The more I attempt scratch recipes, the more I realize that they’re completely feasible for any level of baker/cook, with careful attention to detail and the right ingredients on hand!
Since we seek out vegan versions of so many foods, doing a scratch version at home has been necessary on many occasions – and has turned out to be tastier than store-bought versions about 80 percent of the time. That’s how I’ve now made scratch pancakes, cinnamon buns, doughnuts, and pie! We’re hoping to attempt homemade seitan soon too (so if you have any tips, please share!)
For Thanksgiving, my fiance and I made our own vegan pumpkin pie and it was absolutely delicious. Here are the recipes I chose, and the tips I took away from this kitchen project. I highly recommend using this recipe to make pies and tarts for your fall events, or keeping it bookmarked it for the holiday season!
The Pie Crust
For this one, I chose The Spruce Eats Flaky Vegan Pie Crust Recipe because it checked my box of requiring minimal ingredients, all of which we had on hand at home!
Tips & Take-Aways
- The dough was a little bit dry so when rolled out we noticed a little cracking. Once you’ve laid it in your pie pan, use a bit of warm water on your finger to patch and smooth cracks in the pastry.
- Always make sure you have a well-floured surface for rolling out pastry dough. It will stick!
- Our biggest mistake was that we didn’t roll the dough out to be thin enough. We ended up with crust about three times as thick as it needed to be. I should have known by how little dough we had left over >.< Ensure that your pie crust is 1/4 inch thick at the very most!
- Lifting rolled out dough into a pie pan can be challenging – remember that you can roll it back onto your rolling pin, then unravel it into the pan!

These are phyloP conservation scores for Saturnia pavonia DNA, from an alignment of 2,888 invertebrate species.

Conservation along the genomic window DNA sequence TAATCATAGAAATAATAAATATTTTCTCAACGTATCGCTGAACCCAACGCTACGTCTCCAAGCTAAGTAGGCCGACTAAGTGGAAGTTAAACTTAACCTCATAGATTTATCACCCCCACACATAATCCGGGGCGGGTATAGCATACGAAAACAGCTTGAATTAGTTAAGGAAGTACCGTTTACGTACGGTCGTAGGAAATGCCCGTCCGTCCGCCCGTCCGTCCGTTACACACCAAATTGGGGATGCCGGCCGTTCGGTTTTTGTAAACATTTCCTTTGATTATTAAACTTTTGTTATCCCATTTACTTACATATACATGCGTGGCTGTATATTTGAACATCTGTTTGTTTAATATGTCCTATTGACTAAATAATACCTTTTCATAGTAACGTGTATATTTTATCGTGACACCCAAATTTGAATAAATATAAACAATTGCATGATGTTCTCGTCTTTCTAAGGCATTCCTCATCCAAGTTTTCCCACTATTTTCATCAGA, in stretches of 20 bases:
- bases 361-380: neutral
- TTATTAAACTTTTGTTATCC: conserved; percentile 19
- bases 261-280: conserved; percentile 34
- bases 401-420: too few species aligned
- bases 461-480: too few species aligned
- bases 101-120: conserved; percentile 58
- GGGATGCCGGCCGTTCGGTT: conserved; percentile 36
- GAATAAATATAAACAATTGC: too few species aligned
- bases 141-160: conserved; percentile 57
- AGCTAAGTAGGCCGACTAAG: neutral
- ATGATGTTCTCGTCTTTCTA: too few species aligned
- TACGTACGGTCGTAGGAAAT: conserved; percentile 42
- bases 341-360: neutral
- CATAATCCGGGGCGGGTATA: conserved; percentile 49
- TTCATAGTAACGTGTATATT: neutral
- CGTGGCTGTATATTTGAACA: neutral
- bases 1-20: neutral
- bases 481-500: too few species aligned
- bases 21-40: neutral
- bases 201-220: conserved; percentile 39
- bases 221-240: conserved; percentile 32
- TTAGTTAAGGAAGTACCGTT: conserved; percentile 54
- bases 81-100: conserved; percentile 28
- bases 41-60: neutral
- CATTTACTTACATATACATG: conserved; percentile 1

We baked the pie crust at 350 for about 30 minutes and let it cool completely before moving on to baking the pie itself (with the filling).
The Pumpkin Filling
After some consideration, I chose Yummy Mummy Kitchen’s Vegan Pumpkin Pie recipe for the filling – and it was delicious. We were eating spoonfuls of the filling before the pie went in the oven!
Tips & Take-Aways
- If you are using pumpkin that you stored in your freezer, allow it to thaw overnight before making this filling. We made a second batch where I defrosted my pumpkin in the microwave, and it changed the taste and texture. Fresh pumpkin or fresh from the can is best!
- It’s important to note that the recipe says to bake the pie filling in a pre-baked pie shell. So if you are using the recipe above, you must pre-bake your pie shell!
In hindsight, it could be because our pie crust was so thick, but for these particular recipes we found the cook time on the raw pastry is longer than that required for the filling.
- You want to pour your pie filling into a lightly baked (just turning golden) crust that has cooled.
- Monitor closely while in the oven – we baked in increments to check if the crust was burning. Ours didn’t burn at all, and did not require that we cover the edges with tin foil (again, we had a thick crust so this may not be the case for everyone!)
- This filling is perfect for tarts too!
Other than that, simply follow each recipe carefully! And ENJOY – this pie is so tasty! Props to my fiance who did all of the heavy lifting on this recipe!
3 Comments Add yours
Couldn’t agree more! When our first child was found to be allergic to diary and eggs (amongst other foods), we had no choice but to make everything at home, from scratch. What we learned was that this was so much better. He’s no longer allergic to these foods but we still continue to cook from scratch.
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That’s amazing that your child is now free of those allergies, I’m happy to hear that 🙂 and now you’re an expert at scratch cooking! It’s amazing what we’re capable of, if we move outside of our comfort zones (whether forced or voluntary!)